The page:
Djiboutian summers are a season of flight and have the potential to be a lonely, boring expat summer. Expatriates: diplomats, aid and development workers, teachers, military personnel…everyone leaves, or at least the women and children leave. And if mom is working, the kids get sent away. Djiboutians: professors, doctors, business owners, the unemployed…everyone leaves, or at least the women and children leave. And, again, if mom is working, the kids get sent away.
The expats go to Europe or neighboring African nations like Kenya or Ethiopia, some head all the way to the United States. Djiboutians head across the borders to Somalia or Ethiopia, and some travel further abroad.
They may be fleeing the intense heat, topping 120 degrees Fahrenheit. They may be eager to reunite with family. They may simply want a vacation and I don’t blame them. Other than the beach there is little to do – no movie theater, no library, no air conditioned shopping mall, no sports clubs, no summer school, no dance class. This week 2 out of every 3 eggs I cracked was rotten and I sifted palmfuls of bugs and worms from our flour. There was no money in the ATM machines for eight consecutive days (only one store sometimes accepts credit cards) and we can only get gas in the early morning or late evening because the heat causes the pumps to shut down. You get the idea.
But my family stayed this summer, for July and August. All but a handful of our local and expat friends left and literally all of my children’s friends left. They are scattered across Somalia, Ethiopia, Kenya, the US, France, Romania, Thailand.
There are no play dates. There are no pick-up games of football or meet-ups at the tennis court. We don’t invite kids to the beach with us. We don’t join other families out for pizza or ice cream.
When is the last time your family spent seven weeks with, essentially, only your family? I anticipated arguments, complaints about the heat, and a steady stream of “I’m boreds.”
That didn’t happen. This was not a lonely, boring expat summer.
This was quite possibly the best thing that could happen to my family.
Instead of complaining and arguing, I hear our teenage daughter and our seven-year old playing Littlest Pet Shops and dress-up and tea party. I hear our teenage son and our seven-year old staging Lego battles and Nerf sword wars and wrestling matches. There are long (too long if you ask mom) games of Cities and Knights and conversations about life at school during the drive to the beach. We listen to A Series of Unfortunate Events as an audiobook and mimic Tim Curry’s voices, creating a litany of inside family jokes. Sleep in, bake brownies, read The Mysterious Benedict Society out loud together.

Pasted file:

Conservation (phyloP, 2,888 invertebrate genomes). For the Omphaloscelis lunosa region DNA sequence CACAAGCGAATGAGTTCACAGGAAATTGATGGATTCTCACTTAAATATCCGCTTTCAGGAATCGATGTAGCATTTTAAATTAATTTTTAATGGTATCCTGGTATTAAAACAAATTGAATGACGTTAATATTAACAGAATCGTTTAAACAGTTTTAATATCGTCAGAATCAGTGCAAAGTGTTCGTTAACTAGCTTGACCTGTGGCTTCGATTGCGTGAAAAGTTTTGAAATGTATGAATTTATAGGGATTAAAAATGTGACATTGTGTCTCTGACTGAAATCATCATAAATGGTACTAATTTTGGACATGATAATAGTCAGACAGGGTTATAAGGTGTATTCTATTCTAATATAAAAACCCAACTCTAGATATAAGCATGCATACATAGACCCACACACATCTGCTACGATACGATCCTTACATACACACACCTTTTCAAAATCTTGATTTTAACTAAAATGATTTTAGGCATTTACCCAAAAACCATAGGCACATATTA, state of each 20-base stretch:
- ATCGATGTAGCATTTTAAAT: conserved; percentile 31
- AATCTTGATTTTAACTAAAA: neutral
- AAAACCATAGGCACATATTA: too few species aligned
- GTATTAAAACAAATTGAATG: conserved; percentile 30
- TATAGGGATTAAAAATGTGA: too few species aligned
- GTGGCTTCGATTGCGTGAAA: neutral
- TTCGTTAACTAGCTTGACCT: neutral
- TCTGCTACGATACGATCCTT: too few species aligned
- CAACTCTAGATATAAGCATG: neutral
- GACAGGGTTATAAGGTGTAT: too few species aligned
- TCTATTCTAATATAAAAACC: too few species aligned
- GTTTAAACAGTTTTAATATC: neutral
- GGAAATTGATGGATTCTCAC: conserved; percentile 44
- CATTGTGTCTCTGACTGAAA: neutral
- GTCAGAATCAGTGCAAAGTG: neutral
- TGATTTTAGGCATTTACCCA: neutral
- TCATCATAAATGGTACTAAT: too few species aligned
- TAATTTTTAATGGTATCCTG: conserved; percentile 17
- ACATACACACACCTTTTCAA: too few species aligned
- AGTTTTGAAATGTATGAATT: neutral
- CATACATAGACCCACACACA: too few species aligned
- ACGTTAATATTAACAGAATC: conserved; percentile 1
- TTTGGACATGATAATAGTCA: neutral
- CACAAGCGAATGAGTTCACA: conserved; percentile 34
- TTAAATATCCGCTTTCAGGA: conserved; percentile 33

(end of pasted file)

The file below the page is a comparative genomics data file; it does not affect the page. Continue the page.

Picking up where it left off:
Staying in the hottest country in the world when everyone else seems to have left didn’t seem like the best decision when we made it last spring. But now I wouldn’t change it for anything.
Have you been part of the summer expat exodus? Did you take off or get left behind?
What’s a family to do in the summer, all on their own? Here are some Djibouti Jones Family tried and true ideas.
- There They Go 1 of 9
- Build Something 2 of 9
A plank of wood from the market balanced on top of six action packers. Paint it green, use masking tape to mark out lines and voila, a pingpong table for rousing Round Robin matches or just for whacking the ball at each other with a net in between.
- Shoot Something 3 of 9
Dad is a scientist, used to teach Physics at Amoud University in Somalia and so we always have rockets on hand. We went to Turtle Island, near the airport and spent an afternoon shooting rockets.
- Physical Activity 4 of 9
The heat and the lack of enough people to form decent-sized teams could make playing sports rather boring. But we need physical activity or we'll get antsy and agitated and start picking on each other. So take a ball and head outside, add in bare feet and loads of goopy mud and you've got a game.
- Dance Party 5 of 9
I don't know if it is more fun to participate in Wii dance parties or to watch the people dancing. Either way, we get deep belly laughs at each other and burn off some energy.
- Learn Something New 6 of 9
Like how to drive. There aren't many cars out in the desert at this time of year. Or how to sew - our daughter knit a stocking cap for her younger sister. Not necessary in the heat, but adorable and a decent way to pass the time. We've learned new games, tried new recipes, and met new neighbors, too.
- Explore the Country 7 of 9
Try out new places you maybe didn't have time to experience during the hectic school year. The beach, a hike in the mountains, a new restaurant, a new park or museum (if your country has museums, ours doesn't).
- Eat 8 of 9
Food, mom's homemade food, is one of the top priorities for kids home from boarding school. This is how we get chocolate chips here - chop up a bar of chocolate. We have to move quickly before it melts. Tacos and lasagna are the most requested foods in our house during vacation and so we have spent time perfecting the sauces, perfecting the tortillas.
- Boring? I don’t think so. 9 of 9
Who says the summer needs to be lonely? Who says hanging out with just your family is boring? It doesn't have to be. It can be relaxing and creative and bonding. When all the expat moms and kids leave just might be the most precious time for your family.